What Happens in a Short Sale
A “short sale” refers to a situation where the owner of the home does not have enough equity in the property and not enough cash or liquid assets to be able to sell the property, pay off liens and selling expenses (e.g., closing costs, property taxes, transfer taxes, real estate commissions) and provide a clear title to the purchaser. In short, there is more owed on the home than what it will likely sell for on the market. Lenders use the term to describe this as a loan that is “upside down.” While many short sellers are at-risk of foreclosure, a short sale can also occur to a seller who bought high and took out a lot of equity and might be forced to sell due to a divorce or job transfer.
If a homeowner facing foreclosure cannot negotiate with the lender to work out a repayment plan or loan modification, a short sale can be a viable option. Many consider a short sale better in the long run for the homeowner because it avoids foreclosure which will damage a person’s credit score and make it much harder to buy another home in the future.
According to Beth Llewellyn, CEO of the Partnership for Homeownership, a foreclosure will stay on the credit report for at least 10 years as it is a court action similar to bankruptcy. However, foreclosure can do even more damage to a credit report than bankruptcy. Ultimately you must prove to the lender that the foreclosure happened due to something beyond your control such as job loss or illness.
“It’s ideal if the homeowner who chooses to sell can work with a professional REALTOR® before they are delinquent three months,” says Llewellyn. “Within this short window of time, a REALTOR might assist in negotiations with the lender to place the property on the market and possibly save the buyer any equity left, as well as prevent a foreclosure on their credit file.”
- Be wary of scams. Consumer groups have learned that advertisements that say “Cash for Houses/Any Situation” or “We Buy Houses for Cash” bait homeowners with the promise of rescuing them from imminent foreclosure. Unfortunately, the “rescue” often involves the borrower signing over title of the house to a different person or entity, thus, and the family ends up being evicted from their home.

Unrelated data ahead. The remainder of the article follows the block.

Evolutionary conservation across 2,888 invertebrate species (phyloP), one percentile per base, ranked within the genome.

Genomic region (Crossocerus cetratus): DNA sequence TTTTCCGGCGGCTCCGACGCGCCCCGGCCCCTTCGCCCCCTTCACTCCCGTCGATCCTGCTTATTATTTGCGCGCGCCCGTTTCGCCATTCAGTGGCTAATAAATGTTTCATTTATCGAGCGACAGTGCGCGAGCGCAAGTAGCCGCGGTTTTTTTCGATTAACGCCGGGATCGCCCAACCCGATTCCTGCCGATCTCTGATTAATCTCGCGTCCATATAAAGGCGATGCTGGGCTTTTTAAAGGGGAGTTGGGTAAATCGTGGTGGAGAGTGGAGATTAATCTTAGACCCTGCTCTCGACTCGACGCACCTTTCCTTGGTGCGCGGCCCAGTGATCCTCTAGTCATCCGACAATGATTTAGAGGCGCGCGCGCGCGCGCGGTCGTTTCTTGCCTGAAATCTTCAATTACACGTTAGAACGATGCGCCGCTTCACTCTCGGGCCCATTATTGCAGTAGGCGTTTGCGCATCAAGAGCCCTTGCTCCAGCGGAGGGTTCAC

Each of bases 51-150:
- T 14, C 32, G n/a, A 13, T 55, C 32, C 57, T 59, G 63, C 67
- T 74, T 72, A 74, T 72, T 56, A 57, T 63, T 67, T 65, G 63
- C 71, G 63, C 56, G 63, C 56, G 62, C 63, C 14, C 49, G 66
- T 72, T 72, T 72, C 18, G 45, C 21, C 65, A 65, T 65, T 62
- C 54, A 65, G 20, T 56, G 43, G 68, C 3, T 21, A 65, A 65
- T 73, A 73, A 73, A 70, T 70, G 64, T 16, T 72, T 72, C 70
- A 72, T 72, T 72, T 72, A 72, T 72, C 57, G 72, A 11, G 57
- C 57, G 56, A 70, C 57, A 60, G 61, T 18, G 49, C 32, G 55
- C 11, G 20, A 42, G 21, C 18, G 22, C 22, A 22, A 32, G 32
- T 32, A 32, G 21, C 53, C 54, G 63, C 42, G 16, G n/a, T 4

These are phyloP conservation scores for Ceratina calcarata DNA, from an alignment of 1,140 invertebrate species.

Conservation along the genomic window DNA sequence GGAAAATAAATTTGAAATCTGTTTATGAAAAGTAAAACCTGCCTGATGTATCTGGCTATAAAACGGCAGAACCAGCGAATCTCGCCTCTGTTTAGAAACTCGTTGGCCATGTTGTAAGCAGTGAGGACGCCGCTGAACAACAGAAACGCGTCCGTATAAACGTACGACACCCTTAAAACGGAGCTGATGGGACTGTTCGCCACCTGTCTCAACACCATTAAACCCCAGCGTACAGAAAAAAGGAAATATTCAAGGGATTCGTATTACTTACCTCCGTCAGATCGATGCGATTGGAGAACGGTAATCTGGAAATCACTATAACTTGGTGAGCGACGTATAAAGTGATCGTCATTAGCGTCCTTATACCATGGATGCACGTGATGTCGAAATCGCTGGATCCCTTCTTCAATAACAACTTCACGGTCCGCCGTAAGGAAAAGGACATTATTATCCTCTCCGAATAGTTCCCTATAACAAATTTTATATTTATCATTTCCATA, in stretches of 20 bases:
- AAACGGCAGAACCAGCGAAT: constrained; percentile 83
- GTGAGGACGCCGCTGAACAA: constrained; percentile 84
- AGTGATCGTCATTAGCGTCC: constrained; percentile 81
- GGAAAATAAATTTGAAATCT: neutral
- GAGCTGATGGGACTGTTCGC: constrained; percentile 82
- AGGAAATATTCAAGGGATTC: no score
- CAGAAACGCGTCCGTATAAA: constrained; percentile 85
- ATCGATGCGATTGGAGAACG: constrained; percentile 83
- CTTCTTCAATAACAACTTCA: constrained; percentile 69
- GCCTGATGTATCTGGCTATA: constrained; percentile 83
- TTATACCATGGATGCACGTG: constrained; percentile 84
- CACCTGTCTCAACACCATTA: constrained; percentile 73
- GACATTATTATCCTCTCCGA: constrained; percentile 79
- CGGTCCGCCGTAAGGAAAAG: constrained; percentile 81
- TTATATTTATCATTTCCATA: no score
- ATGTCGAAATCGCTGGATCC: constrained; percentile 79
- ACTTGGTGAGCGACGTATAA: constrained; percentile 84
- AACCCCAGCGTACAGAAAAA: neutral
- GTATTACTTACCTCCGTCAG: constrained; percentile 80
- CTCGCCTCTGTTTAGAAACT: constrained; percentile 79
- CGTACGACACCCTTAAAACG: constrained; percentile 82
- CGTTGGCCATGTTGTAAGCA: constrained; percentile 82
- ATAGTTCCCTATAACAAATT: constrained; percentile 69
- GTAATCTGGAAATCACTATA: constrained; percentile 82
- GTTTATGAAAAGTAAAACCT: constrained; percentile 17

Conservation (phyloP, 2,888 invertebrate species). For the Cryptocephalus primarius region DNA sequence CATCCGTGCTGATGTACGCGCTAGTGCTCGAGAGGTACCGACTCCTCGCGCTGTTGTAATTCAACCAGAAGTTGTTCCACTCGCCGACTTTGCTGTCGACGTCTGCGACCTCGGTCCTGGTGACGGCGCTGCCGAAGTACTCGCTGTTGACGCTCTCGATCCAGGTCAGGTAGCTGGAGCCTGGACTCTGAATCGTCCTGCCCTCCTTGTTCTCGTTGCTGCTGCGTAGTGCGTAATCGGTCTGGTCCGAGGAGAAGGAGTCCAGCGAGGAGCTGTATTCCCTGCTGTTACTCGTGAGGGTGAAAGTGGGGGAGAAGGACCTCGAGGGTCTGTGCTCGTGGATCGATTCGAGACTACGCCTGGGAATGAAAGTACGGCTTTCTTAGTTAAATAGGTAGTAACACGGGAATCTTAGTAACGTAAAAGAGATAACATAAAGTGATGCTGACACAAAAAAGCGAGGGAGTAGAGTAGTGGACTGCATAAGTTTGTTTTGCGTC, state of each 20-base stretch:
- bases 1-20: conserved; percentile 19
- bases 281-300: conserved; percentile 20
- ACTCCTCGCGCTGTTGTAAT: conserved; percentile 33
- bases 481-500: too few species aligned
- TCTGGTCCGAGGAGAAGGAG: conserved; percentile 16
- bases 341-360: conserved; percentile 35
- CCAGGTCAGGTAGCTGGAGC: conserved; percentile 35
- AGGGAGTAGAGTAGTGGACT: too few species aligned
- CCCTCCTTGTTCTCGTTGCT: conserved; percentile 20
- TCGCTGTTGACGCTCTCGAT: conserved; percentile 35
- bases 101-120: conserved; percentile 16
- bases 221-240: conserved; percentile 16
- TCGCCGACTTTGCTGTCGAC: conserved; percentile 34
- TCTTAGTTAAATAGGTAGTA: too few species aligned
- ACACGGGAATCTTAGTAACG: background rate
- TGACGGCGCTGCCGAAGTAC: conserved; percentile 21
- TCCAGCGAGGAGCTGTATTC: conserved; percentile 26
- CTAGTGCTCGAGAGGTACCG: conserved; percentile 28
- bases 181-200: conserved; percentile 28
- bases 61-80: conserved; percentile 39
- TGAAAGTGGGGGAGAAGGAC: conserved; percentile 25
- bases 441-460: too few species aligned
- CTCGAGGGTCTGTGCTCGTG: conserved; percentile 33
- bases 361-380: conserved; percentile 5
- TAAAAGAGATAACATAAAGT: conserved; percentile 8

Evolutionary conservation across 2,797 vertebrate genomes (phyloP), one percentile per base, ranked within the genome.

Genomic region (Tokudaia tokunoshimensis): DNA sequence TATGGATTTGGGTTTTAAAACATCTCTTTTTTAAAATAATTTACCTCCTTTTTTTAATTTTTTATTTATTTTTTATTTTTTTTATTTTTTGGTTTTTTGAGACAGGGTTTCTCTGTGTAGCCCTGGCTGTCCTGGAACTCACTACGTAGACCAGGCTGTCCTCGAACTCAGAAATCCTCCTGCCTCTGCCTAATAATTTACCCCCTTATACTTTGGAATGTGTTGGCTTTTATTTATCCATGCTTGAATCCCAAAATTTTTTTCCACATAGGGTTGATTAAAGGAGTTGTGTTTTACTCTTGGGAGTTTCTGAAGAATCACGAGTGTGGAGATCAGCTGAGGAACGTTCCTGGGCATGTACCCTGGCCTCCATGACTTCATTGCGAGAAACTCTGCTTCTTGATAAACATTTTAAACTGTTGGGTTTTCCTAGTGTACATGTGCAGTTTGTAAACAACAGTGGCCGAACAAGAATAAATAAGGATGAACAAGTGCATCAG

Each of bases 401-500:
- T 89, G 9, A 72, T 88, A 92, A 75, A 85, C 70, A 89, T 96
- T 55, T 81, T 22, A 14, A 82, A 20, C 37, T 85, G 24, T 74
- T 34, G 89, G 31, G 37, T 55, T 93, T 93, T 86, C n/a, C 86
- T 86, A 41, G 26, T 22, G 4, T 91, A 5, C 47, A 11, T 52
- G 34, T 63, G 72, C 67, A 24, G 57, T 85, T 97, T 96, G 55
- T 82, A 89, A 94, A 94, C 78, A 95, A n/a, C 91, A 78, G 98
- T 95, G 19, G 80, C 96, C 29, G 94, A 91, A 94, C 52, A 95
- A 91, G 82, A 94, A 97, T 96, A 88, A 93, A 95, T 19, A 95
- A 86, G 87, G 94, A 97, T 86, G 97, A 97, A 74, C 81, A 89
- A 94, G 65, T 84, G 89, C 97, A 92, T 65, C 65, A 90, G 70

- It is important that sellers work with a licensed Illinois REALTOR to sell their home. REALTORS are in the business of helping homeowners and have the expertise to guide them through a tough situation. A REALTOR has the expertise to develop a reliable Comparable Market Analysis (CMA) to determine the current fair market value of the home.
- Understand the tax implications of the decision to sell short and consult with a tax advisor. See REALTORS Applaud Elimination of "Phantom Tax."
There will be paperwork and research required of you in this process. First you have to locate your mortgage documents to understand the terms of your loan. If you have authorized an attorney or REALTOR to act on you behalf in the sale of your home, the lender will need a letter of authorization. Other documentation required by the lender includes:
- Financial Disclosure Form
- One-page “hardship letter” explaining how you got in this position
- Last two months pay stubs
- Copies of most recent two months personal checking account statements for each borrower on the loan
- Copy of signed last two years’ personal tax returns
Yes, the short sale will require time and consultation with the appropriate legal, tax and real estate professionals. It can take from two weeks to as long as 60 days to receive an approval of a short sale from a lender. But usually it’s a much better option than foreclosure given the impact to your credit history.
Sources: Partnership for HomeOwnership, Illinois Association of REALTORS®, National Association of REALTORS®, REALTOR® Will Weaver of the Floyd Wickman Team